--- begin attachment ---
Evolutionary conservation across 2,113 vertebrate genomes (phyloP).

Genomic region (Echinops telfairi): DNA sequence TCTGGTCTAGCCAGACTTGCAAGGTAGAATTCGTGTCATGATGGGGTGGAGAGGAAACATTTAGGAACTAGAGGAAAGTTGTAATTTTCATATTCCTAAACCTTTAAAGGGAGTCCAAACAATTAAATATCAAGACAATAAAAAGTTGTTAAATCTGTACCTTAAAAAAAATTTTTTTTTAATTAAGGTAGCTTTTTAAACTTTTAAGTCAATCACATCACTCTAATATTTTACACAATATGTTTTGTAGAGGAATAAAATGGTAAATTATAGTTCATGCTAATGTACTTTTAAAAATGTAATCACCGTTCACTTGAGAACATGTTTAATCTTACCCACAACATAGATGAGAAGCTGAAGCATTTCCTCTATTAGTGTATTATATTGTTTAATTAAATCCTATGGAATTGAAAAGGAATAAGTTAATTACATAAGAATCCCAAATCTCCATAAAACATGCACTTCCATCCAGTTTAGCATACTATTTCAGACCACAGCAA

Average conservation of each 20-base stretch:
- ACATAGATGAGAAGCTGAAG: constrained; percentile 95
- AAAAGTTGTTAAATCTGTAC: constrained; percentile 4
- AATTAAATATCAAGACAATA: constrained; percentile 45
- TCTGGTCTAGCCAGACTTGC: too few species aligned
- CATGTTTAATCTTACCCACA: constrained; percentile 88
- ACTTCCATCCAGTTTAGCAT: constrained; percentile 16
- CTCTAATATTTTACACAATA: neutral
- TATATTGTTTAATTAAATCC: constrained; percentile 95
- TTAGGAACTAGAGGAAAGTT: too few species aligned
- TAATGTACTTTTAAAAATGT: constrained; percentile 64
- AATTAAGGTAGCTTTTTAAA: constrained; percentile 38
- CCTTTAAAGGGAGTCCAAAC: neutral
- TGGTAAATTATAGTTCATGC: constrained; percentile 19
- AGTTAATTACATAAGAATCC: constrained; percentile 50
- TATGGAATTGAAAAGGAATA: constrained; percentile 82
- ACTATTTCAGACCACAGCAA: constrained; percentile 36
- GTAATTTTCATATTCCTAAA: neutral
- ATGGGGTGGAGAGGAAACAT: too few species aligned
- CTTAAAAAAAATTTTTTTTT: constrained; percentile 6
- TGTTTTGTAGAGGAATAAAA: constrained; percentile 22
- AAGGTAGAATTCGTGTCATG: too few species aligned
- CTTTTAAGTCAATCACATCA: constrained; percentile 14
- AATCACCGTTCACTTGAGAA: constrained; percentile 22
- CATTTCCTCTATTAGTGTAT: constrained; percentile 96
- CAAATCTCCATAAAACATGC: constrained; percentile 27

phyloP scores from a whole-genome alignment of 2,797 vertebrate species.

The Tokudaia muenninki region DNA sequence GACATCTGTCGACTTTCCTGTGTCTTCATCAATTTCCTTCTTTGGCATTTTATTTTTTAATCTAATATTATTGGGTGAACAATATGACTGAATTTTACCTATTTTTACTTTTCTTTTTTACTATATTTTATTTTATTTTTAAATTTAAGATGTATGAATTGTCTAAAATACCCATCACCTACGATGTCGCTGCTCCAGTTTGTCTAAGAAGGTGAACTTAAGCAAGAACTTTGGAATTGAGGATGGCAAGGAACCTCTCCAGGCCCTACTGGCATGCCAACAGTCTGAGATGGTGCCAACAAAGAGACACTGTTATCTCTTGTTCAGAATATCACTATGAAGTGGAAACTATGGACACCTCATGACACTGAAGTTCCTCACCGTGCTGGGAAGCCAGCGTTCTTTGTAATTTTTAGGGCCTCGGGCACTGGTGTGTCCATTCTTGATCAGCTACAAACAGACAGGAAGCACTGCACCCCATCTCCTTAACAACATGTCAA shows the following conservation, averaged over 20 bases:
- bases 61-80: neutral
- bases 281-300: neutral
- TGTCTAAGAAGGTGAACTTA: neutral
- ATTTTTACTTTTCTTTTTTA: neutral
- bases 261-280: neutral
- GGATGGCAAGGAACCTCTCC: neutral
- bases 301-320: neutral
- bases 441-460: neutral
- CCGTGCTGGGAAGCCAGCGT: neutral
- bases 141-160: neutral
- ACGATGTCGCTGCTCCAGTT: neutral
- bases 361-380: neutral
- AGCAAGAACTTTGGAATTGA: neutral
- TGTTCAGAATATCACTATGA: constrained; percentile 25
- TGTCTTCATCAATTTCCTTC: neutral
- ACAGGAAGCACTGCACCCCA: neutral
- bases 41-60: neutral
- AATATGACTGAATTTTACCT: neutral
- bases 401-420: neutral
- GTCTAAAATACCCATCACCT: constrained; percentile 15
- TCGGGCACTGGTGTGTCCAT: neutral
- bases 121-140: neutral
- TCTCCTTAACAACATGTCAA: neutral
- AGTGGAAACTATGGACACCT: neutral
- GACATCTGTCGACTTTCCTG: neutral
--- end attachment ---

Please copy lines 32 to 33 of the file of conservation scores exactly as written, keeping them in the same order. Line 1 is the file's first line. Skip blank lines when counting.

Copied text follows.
- bases 281-300: neutral
- TGTCTAAGAAGGTGAACTTA: neutral